Bedroom Closet Design Gets Revamped
Updated: 2020-12-08
  • closet
By: Paul Bianchina
Inman News

Have you given much thought to your closet design? Probably not, until you notice piles of clothes on your floor because there is no more space in your closet. Innovation in closet design has come a long way. Right now there are many shelving units and organizers available to make your closet as efficient as possible.

The typical home bedroom closet began its life with a simple shelf and pole arrangement, and there it remained mired, seemingly forever. In the 1970s came the concept of adding a second shelf, and the '80s brought double-pole hanging and the advent of closet kits, which allowed for more customization of the space to fit different needs.

Time moves on, and good things get even better. Manufacturers of closet kits and components have really entered the mainstream, with more organizers, better-quality parts, more color and material options, and even greater choices for how to customize the closet to fit individual needs and lifestyles. From a closet with multiple short hanging rods and toy bins for a child to sophisticated oak- and cedar-lined showpieces complete with motorized racks and easy chairs, you can definitely design a space that suits you and your family perfectly. Here are a few of the more interesting trends that seem to be gaining popularity:

* Shoe cubes: Shoes were something that sat on the floor, then slowly evolved to being accommodated by simple racks or shelves. For great organization, more protection for expensive shoes, and, let's face it, kind of a cool look, there are shoe cubes or shoe stackers. These are essentially open-faced boxes that are divided up vertically and horizontally into a number of individual bins, each large enough for a single shoe.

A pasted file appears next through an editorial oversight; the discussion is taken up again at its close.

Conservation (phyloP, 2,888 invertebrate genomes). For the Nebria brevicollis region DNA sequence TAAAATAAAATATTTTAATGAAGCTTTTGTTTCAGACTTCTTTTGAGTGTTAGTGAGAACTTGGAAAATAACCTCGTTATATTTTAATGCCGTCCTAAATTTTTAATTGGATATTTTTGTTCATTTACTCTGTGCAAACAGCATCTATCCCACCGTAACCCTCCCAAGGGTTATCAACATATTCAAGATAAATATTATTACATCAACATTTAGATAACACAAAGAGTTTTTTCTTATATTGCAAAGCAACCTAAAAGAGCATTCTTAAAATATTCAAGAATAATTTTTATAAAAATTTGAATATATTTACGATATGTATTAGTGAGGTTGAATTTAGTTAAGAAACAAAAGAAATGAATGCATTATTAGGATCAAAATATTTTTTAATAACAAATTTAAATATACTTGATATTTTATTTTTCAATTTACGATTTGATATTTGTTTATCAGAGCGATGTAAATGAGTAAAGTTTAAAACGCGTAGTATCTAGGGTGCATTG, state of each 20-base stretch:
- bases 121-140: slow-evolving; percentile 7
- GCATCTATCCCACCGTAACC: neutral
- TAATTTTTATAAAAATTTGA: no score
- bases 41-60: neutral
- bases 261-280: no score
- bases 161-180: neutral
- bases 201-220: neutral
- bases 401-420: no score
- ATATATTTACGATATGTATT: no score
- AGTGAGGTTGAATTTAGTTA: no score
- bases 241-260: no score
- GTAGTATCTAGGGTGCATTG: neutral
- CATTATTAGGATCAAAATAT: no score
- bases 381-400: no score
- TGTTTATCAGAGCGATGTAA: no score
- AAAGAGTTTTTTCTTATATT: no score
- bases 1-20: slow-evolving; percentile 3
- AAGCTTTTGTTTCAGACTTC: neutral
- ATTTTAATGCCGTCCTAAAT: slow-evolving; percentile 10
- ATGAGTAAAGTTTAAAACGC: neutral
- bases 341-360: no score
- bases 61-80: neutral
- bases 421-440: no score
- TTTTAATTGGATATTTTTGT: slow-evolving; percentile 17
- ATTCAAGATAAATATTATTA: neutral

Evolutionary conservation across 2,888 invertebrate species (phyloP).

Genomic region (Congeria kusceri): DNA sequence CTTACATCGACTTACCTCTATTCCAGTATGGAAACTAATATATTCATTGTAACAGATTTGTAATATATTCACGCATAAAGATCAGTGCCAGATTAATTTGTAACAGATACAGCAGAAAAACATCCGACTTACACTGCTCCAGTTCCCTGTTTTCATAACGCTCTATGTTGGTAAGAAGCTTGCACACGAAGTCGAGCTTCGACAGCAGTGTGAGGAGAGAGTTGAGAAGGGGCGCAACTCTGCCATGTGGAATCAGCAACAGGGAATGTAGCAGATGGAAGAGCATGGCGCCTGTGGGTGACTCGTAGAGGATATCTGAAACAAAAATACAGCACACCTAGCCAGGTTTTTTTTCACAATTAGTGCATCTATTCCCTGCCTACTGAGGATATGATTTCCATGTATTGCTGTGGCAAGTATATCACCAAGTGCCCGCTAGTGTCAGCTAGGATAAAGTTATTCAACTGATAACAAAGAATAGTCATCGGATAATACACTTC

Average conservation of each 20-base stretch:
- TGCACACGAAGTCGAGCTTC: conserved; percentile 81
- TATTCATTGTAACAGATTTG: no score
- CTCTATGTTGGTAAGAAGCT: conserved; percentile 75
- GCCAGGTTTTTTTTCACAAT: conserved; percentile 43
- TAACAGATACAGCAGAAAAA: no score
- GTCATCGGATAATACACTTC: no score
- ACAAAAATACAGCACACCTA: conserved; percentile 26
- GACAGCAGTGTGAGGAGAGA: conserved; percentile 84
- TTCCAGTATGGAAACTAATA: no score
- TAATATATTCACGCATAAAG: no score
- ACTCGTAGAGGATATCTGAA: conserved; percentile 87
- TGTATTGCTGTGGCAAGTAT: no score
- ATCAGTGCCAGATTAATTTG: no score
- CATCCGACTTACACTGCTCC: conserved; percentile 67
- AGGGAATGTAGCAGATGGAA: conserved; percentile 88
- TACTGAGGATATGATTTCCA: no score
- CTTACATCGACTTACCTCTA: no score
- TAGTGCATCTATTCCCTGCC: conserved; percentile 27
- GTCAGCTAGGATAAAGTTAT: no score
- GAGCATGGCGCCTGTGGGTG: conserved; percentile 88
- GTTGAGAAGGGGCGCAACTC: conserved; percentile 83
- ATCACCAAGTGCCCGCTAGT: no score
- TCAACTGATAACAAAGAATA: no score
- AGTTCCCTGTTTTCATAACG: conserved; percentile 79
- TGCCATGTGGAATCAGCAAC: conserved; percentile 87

* Islands: Blessed with a really large walk-in? You might want to consider creating an island cabinet in the middle. Islands typically encompass drawer space for the storage of flat items ranging from ties and scarves to shirts and underwear. Most are 36 inches high with a flat, finished top that sees duty as a table top to lay out a couple of outfits, a place to fold laundry, or a convenient landing spot for wallet, purse, loose change, and other daily items.

* Hamper bins: Whether it's just a space to set a freestanding hamper basket or designed with individual wire hamper baskets that slide in and out of a cabinet, the idea of having a dedicated spot within the closet for dirty clothes will help anyone's room - especially kids rooms - remain a little more organized.

* Ventilation: Closets - especially those with hampers - need some air circulation to remain fresh. Some of the strategies for solving this are ventilated doors; passive and active fans that open to the outside, either through an exterior wall or by ducting through the attic or crawl space; and a variety of disposable air fresheners designed for intensive use in the closet.

Help is Available

If you're not sure you have the time or the creative vision to design that showpiece of a closet you've always dreamed about, there's plenty of help out there for you. Many home centers and cabinet component suppliers have simple design services that will assist you with laying out closets ranging from the basic to the moderately custom. They will also help you with material lists that let you get all of your component shopping done with a minimum of hassle.

But perhaps you're thinking more along the lines of a truly custom design, full of designated storage organizers and resplendent with rich woods and effective task lighting. There are now a variety of companies that specialize in closet design, from the simple to the ornate. They can analyze your storage needs, inspect available spaces, and create basic or one-of-a-kind designs that truly accommodate exactly what you have to store. They can also arrange for contractors to do the work for you.

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